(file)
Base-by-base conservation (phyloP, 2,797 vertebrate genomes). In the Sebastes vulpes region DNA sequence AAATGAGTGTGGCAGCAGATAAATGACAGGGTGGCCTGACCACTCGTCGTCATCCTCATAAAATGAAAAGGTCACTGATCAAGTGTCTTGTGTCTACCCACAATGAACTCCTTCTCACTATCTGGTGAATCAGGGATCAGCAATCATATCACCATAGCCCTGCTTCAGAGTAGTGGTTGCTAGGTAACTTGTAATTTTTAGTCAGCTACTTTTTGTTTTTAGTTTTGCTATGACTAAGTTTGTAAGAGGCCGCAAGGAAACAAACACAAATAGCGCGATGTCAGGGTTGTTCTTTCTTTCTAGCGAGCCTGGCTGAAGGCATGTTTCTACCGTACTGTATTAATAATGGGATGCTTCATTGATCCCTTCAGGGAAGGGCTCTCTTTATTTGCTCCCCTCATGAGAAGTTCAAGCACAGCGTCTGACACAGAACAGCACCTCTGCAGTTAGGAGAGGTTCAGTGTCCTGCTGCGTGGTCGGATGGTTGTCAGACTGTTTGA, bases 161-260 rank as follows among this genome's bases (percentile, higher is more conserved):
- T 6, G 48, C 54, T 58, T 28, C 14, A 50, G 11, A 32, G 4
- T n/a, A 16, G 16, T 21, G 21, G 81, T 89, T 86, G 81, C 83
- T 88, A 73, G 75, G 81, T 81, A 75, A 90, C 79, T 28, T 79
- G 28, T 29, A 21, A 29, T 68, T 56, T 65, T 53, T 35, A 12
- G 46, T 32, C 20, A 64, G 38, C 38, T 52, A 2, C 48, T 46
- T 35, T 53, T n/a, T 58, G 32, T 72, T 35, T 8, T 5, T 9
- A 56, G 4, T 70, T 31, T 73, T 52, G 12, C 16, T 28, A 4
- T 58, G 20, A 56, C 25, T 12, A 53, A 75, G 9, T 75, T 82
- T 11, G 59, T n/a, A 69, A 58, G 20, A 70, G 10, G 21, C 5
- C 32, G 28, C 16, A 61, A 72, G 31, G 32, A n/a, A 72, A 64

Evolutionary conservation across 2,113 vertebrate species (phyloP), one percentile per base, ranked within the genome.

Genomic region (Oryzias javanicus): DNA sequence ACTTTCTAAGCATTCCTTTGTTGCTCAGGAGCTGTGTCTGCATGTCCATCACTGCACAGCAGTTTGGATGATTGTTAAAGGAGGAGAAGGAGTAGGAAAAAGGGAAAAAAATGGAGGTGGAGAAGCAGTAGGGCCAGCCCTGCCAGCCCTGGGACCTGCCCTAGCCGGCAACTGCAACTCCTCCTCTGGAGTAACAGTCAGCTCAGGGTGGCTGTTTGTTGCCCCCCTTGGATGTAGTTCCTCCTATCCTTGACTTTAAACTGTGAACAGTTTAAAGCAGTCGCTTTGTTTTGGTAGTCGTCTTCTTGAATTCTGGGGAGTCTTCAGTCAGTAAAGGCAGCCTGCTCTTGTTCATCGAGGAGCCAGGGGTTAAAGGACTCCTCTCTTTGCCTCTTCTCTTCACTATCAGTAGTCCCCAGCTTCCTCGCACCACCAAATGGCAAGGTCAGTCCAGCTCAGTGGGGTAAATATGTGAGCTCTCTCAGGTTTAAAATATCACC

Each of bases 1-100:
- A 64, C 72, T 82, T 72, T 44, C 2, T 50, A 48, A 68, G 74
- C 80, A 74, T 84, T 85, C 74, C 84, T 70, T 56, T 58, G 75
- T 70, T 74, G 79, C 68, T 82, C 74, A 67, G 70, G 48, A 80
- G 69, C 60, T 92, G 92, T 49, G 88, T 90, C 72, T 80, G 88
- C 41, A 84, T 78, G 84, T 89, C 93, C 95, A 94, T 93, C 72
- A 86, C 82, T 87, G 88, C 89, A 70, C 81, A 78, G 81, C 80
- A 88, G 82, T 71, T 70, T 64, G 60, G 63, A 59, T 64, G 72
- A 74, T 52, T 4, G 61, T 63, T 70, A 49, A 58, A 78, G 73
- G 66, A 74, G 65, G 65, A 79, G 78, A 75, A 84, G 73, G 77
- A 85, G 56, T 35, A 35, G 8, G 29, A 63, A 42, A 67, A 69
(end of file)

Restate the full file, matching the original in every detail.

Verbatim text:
Base-by-base conservation (phyloP, 2,797 vertebrate genomes). In the Sebastes vulpes region DNA sequence AAATGAGTGTGGCAGCAGATAAATGACAGGGTGGCCTGACCACTCGTCGTCATCCTCATAAAATGAAAAGGTCACTGATCAAGTGTCTTGTGTCTACCCACAATGAACTCCTTCTCACTATCTGGTGAATCAGGGATCAGCAATCATATCACCATAGCCCTGCTTCAGAGTAGTGGTTGCTAGGTAACTTGTAATTTTTAGTCAGCTACTTTTTGTTTTTAGTTTTGCTATGACTAAGTTTGTAAGAGGCCGCAAGGAAACAAACACAAATAGCGCGATGTCAGGGTTGTTCTTTCTTTCTAGCGAGCCTGGCTGAAGGCATGTTTCTACCGTACTGTATTAATAATGGGATGCTTCATTGATCCCTTCAGGGAAGGGCTCTCTTTATTTGCTCCCCTCATGAGAAGTTCAAGCACAGCGTCTGACACAGAACAGCACCTCTGCAGTTAGGAGAGGTTCAGTGTCCTGCTGCGTGGTCGGATGGTTGTCAGACTGTTTGA, bases 161-260 rank as follows among this genome's bases (percentile, higher is more conserved):
- T 6, G 48, C 54, T 58, T 28, C 14, A 50, G 11, A 32, G 4
- T n/a, A 16, G 16, T 21, G 21, G 81, T 89, T 86, G 81, C 83
- T 88, A 73, G 75, G 81, T 81, A 75, A 90, C 79, T 28, T 79
- G 28, T 29, A 21, A 29, T 68, T 56, T 65, T 53, T 35, A 12
- G 46, T 32, C 20, A 64, G 38, C 38, T 52, A 2, C 48, T 46
- T 35, T 53, T n/a, T 58, G 32, T 72, T 35, T 8, T 5, T 9
- A 56, G 4, T 70, T 31, T 73, T 52, G 12, C 16, T 28, A 4
- T 58, G 20, A 56, C 25, T 12, A 53, A 75, G 9, T 75, T 82
- T 11, G 59, T n/a, A 69, A 58, G 20, A 70, G 10, G 21, C 5
- C 32, G 28, C 16, A 61, A 72, G 31, G 32, A n/a, A 72, A 64

Evolutionary conservation across 2,113 vertebrate species (phyloP), one percentile per base, ranked within the genome.

Genomic region (Oryzias javanicus): DNA sequence ACTTTCTAAGCATTCCTTTGTTGCTCAGGAGCTGTGTCTGCATGTCCATCACTGCACAGCAGTTTGGATGATTGTTAAAGGAGGAGAAGGAGTAGGAAAAAGGGAAAAAAATGGAGGTGGAGAAGCAGTAGGGCCAGCCCTGCCAGCCCTGGGACCTGCCCTAGCCGGCAACTGCAACTCCTCCTCTGGAGTAACAGTCAGCTCAGGGTGGCTGTTTGTTGCCCCCCTTGGATGTAGTTCCTCCTATCCTTGACTTTAAACTGTGAACAGTTTAAAGCAGTCGCTTTGTTTTGGTAGTCGTCTTCTTGAATTCTGGGGAGTCTTCAGTCAGTAAAGGCAGCCTGCTCTTGTTCATCGAGGAGCCAGGGGTTAAAGGACTCCTCTCTTTGCCTCTTCTCTTCACTATCAGTAGTCCCCAGCTTCCTCGCACCACCAAATGGCAAGGTCAGTCCAGCTCAGTGGGGTAAATATGTGAGCTCTCTCAGGTTTAAAATATCACC

Each of bases 1-100:
- A 64, C 72, T 82, T 72, T 44, C 2, T 50, A 48, A 68, G 74
- C 80, A 74, T 84, T 85, C 74, C 84, T 70, T 56, T 58, G 75
- T 70, T 74, G 79, C 68, T 82, C 74, A 67, G 70, G 48, A 80
- G 69, C 60, T 92, G 92, T 49, G 88, T 90, C 72, T 80, G 88
- C 41, A 84, T 78, G 84, T 89, C 93, C 95, A 94, T 93, C 72
- A 86, C 82, T 87, G 88, C 89, A 70, C 81, A 78, G 81, C 80
- A 88, G 82, T 71, T 70, T 64, G 60, G 63, A 59, T 64, G 72
- A 74, T 52, T 4, G 61, T 63, T 70, A 49, A 58, A 78, G 73
- G 66, A 74, G 65, G 65, A 79, G 78, A 75, A 84, G 73, G 77
- A 85, G 56, T 35, A 35, G 8, G 29, A 63, A 42, A 67, A 69